An assessment of a conical horn waveguide to represent the human eardrum

Taylor N. Fields, Lucia Schnetzer, Eileen Brister, Charles W Yates, Robert Withnell
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This study examined a model of the acoustic input impedance of the ear that includes a waveguide model of the eardrum. The eardrum was modeled as a lossless conical-horn with rigid walls. The ear canal was modeled as a one-dimensional lossy transmission line. The output impedance of the eardrum, the middle ear, and the cochlea, was modeled as a circuit analog. The model was fit to acoustic input impedance data from human ears using a nonlinear least-squares fit. The impact of a conical-horn shape for the eardrum was quantified by comparison with the eardrum modeled as a near-flat surface. The model provided a good match to the data over the frequency range examined. A conical-horn model of the human eardrum provided gain at high frequencies, most notably above 1–2 kHz, with a broader middle-ear frequency response. This finding may suggest that eardrum shape plays an important role in sound transmission to the cochlea.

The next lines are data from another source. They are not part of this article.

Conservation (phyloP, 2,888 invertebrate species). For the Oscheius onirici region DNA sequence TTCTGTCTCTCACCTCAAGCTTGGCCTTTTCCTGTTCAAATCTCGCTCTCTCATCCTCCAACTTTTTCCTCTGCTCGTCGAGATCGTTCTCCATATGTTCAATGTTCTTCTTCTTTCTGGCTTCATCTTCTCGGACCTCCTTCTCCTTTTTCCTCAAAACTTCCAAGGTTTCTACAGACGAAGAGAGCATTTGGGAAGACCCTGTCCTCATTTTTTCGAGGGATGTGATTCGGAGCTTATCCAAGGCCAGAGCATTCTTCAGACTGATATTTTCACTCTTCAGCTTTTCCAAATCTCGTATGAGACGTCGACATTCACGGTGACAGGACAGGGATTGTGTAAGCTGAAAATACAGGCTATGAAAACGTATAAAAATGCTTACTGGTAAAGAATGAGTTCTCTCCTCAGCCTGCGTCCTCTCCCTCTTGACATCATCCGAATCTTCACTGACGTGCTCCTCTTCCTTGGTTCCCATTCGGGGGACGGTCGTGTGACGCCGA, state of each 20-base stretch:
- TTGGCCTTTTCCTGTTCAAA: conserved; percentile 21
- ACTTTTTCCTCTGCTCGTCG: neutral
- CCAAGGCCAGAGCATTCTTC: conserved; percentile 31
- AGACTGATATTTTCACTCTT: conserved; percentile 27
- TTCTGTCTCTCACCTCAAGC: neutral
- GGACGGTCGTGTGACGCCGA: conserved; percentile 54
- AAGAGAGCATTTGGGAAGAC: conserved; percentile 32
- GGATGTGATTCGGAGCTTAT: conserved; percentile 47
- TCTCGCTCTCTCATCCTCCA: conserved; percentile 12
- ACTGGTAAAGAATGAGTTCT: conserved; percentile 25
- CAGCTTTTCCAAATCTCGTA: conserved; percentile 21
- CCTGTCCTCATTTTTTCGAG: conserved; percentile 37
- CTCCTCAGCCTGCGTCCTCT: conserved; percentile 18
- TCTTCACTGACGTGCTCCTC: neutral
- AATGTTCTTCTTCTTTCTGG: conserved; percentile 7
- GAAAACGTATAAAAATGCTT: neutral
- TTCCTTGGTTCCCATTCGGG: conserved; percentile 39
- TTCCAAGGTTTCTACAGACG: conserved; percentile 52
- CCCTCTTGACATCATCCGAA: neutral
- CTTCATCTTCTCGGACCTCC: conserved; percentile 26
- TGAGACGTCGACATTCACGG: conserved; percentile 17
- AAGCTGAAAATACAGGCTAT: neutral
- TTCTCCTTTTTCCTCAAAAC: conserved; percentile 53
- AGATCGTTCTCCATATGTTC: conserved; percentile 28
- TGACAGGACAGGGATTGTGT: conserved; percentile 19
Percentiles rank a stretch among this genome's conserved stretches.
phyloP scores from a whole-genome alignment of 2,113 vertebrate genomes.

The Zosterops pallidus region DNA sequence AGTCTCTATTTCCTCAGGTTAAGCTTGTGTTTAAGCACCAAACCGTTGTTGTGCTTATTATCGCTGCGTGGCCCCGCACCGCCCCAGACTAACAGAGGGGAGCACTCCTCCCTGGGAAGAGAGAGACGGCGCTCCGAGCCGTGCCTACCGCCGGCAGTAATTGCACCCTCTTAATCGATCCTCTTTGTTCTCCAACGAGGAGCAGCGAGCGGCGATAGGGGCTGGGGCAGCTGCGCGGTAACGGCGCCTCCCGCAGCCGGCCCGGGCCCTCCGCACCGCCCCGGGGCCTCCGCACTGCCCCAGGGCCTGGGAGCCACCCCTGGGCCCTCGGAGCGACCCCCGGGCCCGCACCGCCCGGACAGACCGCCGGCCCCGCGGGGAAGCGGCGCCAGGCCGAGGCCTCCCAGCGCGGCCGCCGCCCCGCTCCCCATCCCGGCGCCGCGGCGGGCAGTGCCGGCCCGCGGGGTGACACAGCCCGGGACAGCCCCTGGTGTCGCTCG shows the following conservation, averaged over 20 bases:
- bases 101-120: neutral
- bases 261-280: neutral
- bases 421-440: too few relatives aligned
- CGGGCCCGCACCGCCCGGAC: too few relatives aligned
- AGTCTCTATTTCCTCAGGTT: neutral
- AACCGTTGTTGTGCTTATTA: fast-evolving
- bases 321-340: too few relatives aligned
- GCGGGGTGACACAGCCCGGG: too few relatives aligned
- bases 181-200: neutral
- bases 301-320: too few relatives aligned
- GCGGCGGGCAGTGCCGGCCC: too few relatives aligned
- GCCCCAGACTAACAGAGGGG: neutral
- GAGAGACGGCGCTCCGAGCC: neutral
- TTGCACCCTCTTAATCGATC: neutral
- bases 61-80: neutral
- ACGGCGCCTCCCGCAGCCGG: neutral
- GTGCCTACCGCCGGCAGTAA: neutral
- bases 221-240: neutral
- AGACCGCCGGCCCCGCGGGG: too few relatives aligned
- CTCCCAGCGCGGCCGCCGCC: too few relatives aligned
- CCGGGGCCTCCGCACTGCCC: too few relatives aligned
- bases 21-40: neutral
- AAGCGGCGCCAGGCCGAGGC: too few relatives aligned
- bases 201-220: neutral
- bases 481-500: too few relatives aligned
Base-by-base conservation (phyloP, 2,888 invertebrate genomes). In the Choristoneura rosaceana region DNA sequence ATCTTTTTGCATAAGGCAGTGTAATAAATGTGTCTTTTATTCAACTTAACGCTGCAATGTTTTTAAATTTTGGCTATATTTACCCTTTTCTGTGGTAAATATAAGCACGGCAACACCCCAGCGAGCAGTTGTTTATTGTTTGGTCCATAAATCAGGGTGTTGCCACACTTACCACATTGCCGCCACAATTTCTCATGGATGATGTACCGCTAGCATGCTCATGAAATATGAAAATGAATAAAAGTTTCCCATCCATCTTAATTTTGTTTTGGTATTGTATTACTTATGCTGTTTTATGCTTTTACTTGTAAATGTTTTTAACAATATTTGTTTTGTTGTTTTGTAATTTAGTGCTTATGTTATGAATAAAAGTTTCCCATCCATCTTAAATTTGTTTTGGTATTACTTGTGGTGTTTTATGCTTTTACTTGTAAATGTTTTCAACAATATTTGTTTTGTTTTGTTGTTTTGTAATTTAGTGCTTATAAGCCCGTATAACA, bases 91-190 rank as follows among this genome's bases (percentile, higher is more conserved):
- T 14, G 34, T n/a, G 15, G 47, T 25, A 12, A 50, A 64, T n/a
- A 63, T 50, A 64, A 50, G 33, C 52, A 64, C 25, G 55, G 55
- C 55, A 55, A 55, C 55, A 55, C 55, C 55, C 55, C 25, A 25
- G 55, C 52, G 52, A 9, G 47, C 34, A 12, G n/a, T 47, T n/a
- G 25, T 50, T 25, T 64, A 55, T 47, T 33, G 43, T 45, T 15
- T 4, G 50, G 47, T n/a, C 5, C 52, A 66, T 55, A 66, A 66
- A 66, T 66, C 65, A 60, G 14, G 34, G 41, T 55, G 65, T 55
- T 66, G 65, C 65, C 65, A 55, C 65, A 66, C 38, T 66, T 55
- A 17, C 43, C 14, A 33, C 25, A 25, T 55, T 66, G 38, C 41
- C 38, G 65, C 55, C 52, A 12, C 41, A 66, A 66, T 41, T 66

Fields, T. N., Schnetzer, L., Brister, E., Yates, C. W., & Withnell, R. H. (2018). An assessment of a conical horn waveguide to represent the human eardrum. Journal of Physics D: Applied Physics51(18), 185401.